How do parents incorporate Jesus’s model of disciple-making into their home? Various ministries have followed Jesus’s approach but when it comes to our families we are not quite sure what discipling our children should look like.
Christianity in the West has known for years that 80% of our children are not becoming followers of Jesus. Vast resources are given to children and youth ministries because we were told that it was vital to get our kids into children’s ministry and youth group, only to have our children leave God when they leave home. Parents feel spiritually inadequate and it is easier to leave the spiritual formation of their children to the professionals.
Recently I read the account of Jesus’s last evening with his disciples and I realized that I had looked at the question of disciple-making and parenting the wrong way. Rather than trying to figure out how to fit our families into Jesus’s approach to disciple-making I saw that Jesus had patterned his disciple-making on a familial model so that our homes are the optimal place to make disciples of Jesus.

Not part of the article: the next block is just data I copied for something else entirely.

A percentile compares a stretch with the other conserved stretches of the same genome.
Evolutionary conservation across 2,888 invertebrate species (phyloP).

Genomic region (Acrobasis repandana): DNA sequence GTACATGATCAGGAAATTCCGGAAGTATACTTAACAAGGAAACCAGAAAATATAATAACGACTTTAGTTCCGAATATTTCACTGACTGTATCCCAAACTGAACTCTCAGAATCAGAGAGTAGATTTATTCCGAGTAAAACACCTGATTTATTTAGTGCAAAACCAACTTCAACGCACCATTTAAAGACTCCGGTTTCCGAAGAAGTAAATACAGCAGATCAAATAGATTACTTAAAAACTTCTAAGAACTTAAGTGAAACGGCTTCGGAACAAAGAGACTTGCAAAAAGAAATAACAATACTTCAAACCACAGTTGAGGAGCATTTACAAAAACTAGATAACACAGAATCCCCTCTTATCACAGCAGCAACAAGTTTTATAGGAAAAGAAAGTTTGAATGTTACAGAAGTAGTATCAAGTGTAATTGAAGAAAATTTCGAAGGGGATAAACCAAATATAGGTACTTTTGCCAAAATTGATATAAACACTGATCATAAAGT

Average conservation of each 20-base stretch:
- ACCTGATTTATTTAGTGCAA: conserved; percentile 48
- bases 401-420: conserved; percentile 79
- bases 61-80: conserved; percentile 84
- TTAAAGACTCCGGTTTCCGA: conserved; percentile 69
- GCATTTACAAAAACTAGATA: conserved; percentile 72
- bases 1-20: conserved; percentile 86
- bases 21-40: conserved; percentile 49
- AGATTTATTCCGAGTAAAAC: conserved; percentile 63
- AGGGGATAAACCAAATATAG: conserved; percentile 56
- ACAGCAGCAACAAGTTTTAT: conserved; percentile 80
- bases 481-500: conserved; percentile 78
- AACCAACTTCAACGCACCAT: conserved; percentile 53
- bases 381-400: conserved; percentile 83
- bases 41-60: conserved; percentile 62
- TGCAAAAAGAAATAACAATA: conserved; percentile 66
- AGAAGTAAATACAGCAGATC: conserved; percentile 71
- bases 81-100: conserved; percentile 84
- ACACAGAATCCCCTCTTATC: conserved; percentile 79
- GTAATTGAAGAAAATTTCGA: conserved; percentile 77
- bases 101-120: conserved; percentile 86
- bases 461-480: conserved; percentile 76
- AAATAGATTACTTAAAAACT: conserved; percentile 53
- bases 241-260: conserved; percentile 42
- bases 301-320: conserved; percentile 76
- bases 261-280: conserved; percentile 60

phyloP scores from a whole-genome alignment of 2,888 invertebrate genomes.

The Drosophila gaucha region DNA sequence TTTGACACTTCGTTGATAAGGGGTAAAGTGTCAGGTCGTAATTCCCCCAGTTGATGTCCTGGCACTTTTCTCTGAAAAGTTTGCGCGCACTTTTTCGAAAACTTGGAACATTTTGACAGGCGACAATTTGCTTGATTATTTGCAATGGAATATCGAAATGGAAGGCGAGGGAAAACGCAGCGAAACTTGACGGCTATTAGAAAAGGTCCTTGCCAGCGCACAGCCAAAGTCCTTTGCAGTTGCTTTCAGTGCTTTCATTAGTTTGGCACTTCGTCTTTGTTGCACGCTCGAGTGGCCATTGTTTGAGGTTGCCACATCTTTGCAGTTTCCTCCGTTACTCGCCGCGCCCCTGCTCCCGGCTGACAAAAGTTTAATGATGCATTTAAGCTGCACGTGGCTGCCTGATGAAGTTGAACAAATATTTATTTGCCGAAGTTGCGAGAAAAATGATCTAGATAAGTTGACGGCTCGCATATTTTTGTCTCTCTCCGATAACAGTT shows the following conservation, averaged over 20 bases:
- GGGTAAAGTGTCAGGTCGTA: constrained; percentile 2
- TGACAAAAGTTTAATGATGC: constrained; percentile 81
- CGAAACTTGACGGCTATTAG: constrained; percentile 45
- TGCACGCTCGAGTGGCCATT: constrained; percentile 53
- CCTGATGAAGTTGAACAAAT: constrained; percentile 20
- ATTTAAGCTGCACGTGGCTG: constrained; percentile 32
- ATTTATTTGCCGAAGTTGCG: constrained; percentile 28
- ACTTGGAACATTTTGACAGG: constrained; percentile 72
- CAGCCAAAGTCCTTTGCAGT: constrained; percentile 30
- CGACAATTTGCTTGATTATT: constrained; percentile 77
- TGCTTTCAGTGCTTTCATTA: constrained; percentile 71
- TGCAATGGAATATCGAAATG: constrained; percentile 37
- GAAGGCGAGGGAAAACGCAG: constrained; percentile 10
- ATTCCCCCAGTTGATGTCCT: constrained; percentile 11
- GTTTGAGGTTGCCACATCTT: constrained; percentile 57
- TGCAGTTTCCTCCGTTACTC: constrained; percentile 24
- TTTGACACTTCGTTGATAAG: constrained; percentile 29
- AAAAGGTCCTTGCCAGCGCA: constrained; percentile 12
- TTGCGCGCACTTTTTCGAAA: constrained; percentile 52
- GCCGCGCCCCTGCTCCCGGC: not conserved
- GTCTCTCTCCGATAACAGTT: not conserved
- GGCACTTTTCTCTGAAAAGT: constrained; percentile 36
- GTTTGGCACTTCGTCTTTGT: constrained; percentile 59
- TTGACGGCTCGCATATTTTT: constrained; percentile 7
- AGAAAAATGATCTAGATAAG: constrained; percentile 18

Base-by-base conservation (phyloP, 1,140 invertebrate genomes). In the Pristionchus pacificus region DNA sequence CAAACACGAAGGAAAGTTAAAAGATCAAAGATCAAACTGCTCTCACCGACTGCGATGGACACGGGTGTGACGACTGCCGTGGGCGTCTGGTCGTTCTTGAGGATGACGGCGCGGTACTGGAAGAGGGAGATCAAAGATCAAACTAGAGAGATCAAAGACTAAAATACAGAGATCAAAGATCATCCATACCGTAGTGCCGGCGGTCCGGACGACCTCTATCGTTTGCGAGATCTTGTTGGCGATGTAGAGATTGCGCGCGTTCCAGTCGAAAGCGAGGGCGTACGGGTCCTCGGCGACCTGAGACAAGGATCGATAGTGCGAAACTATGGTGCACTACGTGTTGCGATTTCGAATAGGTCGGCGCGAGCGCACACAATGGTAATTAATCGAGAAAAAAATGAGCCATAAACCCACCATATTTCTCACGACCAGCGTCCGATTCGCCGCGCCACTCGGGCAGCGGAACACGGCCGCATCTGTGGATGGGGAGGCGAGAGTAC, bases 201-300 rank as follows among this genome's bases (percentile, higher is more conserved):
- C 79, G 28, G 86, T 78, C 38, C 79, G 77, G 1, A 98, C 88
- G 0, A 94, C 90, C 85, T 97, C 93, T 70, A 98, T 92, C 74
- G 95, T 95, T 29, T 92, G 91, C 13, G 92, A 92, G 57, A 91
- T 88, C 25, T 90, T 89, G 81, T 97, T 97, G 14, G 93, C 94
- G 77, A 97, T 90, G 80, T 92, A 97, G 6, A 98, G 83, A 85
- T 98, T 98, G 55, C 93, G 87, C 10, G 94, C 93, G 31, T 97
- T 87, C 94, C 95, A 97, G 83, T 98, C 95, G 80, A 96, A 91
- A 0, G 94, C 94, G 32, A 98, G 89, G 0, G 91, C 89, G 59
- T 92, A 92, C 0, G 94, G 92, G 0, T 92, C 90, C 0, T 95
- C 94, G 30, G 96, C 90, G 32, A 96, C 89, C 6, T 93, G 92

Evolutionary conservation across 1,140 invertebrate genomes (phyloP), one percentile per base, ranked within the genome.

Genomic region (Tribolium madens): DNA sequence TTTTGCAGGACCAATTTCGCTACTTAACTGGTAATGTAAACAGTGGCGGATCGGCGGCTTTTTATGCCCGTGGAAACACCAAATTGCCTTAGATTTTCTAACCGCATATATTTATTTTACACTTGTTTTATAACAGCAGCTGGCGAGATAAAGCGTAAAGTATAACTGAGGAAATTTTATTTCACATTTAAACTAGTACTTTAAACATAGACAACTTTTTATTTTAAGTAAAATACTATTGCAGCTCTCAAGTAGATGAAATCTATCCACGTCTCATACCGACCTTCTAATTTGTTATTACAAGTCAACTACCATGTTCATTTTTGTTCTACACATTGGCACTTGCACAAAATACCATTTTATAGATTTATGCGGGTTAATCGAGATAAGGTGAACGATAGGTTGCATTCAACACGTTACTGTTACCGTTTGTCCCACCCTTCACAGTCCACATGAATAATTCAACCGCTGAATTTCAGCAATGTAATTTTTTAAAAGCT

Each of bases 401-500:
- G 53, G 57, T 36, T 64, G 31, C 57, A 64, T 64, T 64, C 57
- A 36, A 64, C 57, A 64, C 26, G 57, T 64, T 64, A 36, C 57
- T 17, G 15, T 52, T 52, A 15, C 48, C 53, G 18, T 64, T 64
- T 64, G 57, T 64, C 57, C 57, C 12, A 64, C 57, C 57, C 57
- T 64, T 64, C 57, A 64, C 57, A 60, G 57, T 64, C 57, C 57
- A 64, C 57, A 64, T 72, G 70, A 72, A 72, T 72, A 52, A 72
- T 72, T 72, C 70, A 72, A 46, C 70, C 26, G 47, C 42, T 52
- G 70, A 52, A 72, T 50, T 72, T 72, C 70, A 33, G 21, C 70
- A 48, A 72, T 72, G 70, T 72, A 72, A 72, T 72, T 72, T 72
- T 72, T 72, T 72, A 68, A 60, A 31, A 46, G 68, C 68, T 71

Jesus’s approach to disciple-making was based on the familial nature of the Trinity. He says to his disciples, “As the Father has loved me, so have I loved you.” (John 15:9) Jesus assures them that their heavenly father has a home and in that home each disciple will have a place to belong. (John 14:2) Jesus goes on to promise them that he will not leave them as orphans (John 14:18) and that the heavenly father and Jesus will make their home with them, all familial language.
- Making disciples of Jesus should be in a familial way. (Jesus and the apostle Paul both used familial language to describe disciple-making.)
- Our families can reflect the nature of the Trinity to the world.
- Our homes can be a picture of the gospel to the world.
- The family is a place for children to experience the nature of God and the wonder of the gospel.
- No matter the age, create a familial environment to which your disciples can belong.
 Gospel of John Chapters 13-17